Fund manager Terry Smith has reiterated his disapproval of Unilever’s brand purpose strategy, accusing the FMCG giant of “virtue signalling” while taking aim at the company’s soap brand Lux.
In his annual letter to shareholders, the founder of Fundsmith Equity Fund highlighted Lux’s stated brand purpose, which is ‘inspiring women to rise above everyday sexist judgements and express their beauty and femininity unapologetically.’
“I will leave you to draw your own conclusions about the utility of this,” Smith wrote, adding: “When I last checked [soap] was for washing.”
The boss of Fundsmith, which is reportedly Unilever’s 15th largest shareholder, said linking brand purpose with brand growth “confuses correlation with cause and effect”. Smith returned to the example of Hellmann’s, having criticised Unilever’s decision to define a brand purpose for the mayonnaise brand back in 2022.
“There is no control in that experiment; we don’t know how well it would have grown without the virtue signalling ‘purpose’,” he wrote.
“There may be a positive correlation between stork sightings and births, but that doesn’t prove that one causes the other. Maybe Hellmann’s would be growing as fast or even faster without its ‘purpose’.”
The comments from Smith come as Unilever CEO Alan Jope, who will retire from the business later this year, reiterated his belief in the power of purpose.
Prestige is now one of the fastest-growing parts of Unilever and another example of how putting purpose at the heart of your business is a pathway to sustainable growth.
Alan Jope, Unilever
In a LinkedIn post yesterday (10 January), Jope credited Unilever’s “Brand-first. Founder-first. Technology-first” approach for helping its prestige business achieve €1bn (£883m) in turnover in 2021.
He highlighted the work of group CEO of Unilever Prestige Vasiliki Petrou, a former Procter & Gamble marketing director, for building a portfolio of modern luxury brands with a “strong founder-led purpose”.
“Prestige is now one of the fastest-growing parts of Unilever and another example of how putting purpose at the heart of your business is a pathway to sustainable growth,” said Jope.
During an investor event last month, the Unilever CEO reiterated the company’s belief that purpose-driven brands grow faster, claiming ‘high purpose’ brands delivered 6.1% of underlying sales growth in 2021, compared to just 0.2% contributed by ‘low purpose’ brands.
Acknowledging purpose takes time to build, Jope said the pre-requisites for any purpose-driven brand to succeed are being strong on value and a great product at the right price. However, when done well Unilever claims the media ROI of purpose-driven brands is 20% higher.
According to Petrou, Unilever Prestige was founded in response to a “white space” the company identified for luxury brands “anchored in purpose and social impact.” Established in 2014, the division spans nine beauty brands including REN, Dermalogica, Living Proof and Hourglass.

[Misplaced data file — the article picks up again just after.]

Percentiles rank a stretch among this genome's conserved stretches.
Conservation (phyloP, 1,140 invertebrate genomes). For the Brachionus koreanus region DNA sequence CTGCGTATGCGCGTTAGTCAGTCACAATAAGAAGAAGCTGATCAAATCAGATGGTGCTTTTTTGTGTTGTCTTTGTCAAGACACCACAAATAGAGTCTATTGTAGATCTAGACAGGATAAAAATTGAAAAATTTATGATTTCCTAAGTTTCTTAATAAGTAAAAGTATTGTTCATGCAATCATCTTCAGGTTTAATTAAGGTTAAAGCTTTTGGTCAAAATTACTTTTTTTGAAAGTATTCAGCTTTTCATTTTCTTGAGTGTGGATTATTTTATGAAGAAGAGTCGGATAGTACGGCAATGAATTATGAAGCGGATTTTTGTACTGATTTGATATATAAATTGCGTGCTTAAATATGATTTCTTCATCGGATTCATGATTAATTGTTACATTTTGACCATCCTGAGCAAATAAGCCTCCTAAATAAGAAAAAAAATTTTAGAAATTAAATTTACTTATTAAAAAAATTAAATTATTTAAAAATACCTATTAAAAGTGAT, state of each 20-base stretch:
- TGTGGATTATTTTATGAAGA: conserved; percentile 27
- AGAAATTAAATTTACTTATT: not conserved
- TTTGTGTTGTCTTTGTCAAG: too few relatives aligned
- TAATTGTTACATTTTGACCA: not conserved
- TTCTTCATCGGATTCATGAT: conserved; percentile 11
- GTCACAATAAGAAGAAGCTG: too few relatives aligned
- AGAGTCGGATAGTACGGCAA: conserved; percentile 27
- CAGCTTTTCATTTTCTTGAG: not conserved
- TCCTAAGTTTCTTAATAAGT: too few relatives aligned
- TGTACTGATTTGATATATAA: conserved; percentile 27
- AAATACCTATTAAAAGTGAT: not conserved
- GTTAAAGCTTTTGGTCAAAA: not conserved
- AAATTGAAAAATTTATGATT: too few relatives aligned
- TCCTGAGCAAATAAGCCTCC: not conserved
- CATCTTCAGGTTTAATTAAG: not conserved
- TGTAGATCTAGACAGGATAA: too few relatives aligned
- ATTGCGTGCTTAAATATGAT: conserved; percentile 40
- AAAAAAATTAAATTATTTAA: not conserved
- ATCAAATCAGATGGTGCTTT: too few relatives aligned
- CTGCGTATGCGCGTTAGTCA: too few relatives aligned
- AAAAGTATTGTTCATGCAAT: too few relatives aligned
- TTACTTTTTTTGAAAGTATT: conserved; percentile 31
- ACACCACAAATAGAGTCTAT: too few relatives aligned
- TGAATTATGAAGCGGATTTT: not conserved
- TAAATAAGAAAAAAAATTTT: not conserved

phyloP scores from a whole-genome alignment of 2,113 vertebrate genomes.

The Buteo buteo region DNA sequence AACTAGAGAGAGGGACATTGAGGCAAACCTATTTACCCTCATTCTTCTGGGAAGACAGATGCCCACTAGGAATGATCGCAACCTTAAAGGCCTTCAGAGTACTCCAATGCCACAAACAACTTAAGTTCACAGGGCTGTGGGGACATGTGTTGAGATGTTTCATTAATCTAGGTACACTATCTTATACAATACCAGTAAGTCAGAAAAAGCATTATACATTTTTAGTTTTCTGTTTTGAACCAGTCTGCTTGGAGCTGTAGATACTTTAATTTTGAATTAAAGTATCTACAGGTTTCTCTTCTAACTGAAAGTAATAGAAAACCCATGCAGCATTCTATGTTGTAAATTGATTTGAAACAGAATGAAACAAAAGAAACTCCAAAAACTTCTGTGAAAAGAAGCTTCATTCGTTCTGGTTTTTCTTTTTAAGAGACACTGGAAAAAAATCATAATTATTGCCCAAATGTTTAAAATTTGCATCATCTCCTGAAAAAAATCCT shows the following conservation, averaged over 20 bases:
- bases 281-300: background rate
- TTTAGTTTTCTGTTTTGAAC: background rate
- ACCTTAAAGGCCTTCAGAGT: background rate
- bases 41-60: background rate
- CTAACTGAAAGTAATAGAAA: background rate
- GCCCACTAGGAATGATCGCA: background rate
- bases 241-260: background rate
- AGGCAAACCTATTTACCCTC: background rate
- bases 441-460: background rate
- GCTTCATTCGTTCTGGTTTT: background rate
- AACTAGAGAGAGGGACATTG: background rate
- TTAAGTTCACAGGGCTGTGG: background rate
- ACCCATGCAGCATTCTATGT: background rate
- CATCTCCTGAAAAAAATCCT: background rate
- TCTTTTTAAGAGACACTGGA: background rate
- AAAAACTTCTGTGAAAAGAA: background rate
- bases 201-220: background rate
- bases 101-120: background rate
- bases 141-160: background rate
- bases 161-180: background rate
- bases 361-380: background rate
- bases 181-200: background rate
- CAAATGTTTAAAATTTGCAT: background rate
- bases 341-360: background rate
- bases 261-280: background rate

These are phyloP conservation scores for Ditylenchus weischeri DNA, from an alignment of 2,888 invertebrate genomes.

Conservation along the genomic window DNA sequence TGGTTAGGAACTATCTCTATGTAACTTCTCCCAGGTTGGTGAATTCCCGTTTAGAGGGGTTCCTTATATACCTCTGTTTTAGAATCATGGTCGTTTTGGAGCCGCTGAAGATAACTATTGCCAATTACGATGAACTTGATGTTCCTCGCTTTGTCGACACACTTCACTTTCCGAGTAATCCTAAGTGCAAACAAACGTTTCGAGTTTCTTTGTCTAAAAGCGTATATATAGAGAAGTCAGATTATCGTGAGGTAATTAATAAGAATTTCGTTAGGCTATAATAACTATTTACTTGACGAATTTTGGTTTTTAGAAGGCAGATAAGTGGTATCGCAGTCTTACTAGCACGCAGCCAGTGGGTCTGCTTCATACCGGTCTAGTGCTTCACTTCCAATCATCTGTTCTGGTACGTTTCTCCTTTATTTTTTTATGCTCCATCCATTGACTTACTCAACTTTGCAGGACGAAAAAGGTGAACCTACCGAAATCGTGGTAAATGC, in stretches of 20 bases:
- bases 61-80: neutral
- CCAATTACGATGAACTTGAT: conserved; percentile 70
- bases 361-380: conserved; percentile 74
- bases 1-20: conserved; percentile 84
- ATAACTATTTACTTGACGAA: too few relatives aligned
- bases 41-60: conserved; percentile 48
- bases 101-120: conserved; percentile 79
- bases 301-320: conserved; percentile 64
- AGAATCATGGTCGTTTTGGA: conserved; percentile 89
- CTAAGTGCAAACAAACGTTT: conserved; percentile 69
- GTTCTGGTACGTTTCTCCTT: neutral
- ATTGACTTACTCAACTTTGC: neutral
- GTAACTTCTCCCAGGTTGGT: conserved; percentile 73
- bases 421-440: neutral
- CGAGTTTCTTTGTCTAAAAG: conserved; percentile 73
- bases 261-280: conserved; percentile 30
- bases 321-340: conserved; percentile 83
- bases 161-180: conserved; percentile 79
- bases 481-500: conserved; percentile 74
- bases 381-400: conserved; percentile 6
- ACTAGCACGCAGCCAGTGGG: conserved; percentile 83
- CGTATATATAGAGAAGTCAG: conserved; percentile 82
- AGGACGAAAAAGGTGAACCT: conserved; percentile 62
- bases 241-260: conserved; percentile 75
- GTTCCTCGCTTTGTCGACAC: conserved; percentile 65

Writing last month, Petrou insisted Unilever Prestige looks for strong brands with global appeal, that will “stay relevant for at least the next 15 years”, with each brand displaying a “clear social impact mission”.
“If a brand doesn’t have purpose, then it doesn’t belong here,” she added. “We’re building a business of principled and authentic brands which consumers trust and believe in. Consumers want to see the brands they love standing up for something bigger than beauty.”
Some 45% of incremental turnover delivered by Unilever Prestige since 2017 was driven by organic growth and the rest through acquisitions. The FMCG giant claims to have doubled the turnover of some of its newly acquired brands since they joined the business.
The division achieved underlying sales growth between 2019 and 2021 of 11%, with more than 50% of total sales coming via ecommerce.
‘Lost the plot’
This belief in the power of purpose shown by Jope and Petrou is not, however, shared by Terry Smith. Last year, Smith branded Unilever’s focus on sustainability and brand purpose “ludicrous”, claiming the strategy led to the FMCG giant’s underwhelming performance in 2021.
Smith took aim at Ben & Jerry’s refusal to sell its ice cream in Israel’s settlements in occupied Palestinian territory, as well as the decision to define a brand purpose for Hellmann’s.
In his 2022 letter to investors, he accused Unilever management of being “obsessed” with publicly displaying the company’s sustainability credentials, which he alleged was “at the expense of focusing on the fundamentals of the business.”
“A company which feels it has to define the purpose of Hellmann’s mayonnaise has in our view clearly lost the plot. The Hellmann’s brand has existed since 1913, so we would guess that by now consumers have figured out its purpose (spoiler alert — salads and sandwiches),” he wrote at the time.
A month later, Unilever highlighted the superior growth of Ben & Jerry’s, Hellmann’s and Dove in its 2021 fiscal year. Dove experienced its fastest growth in eight years at 8%, while Jope called out Hellmann’s 11% growth and Ben & Jerry’s 9% growth as “key performances” within the group.
Unilever’s mission to put purpose at the heart of all its brands began in 2018, after finding that its purpose-driven brands were growing at a faster rate. The company’s 28 ‘Sustainable Living’ brands grew 69% faster than the rest of the business, up from 46% in 2017, and delivered 75% of Unilever’s overall growth that year.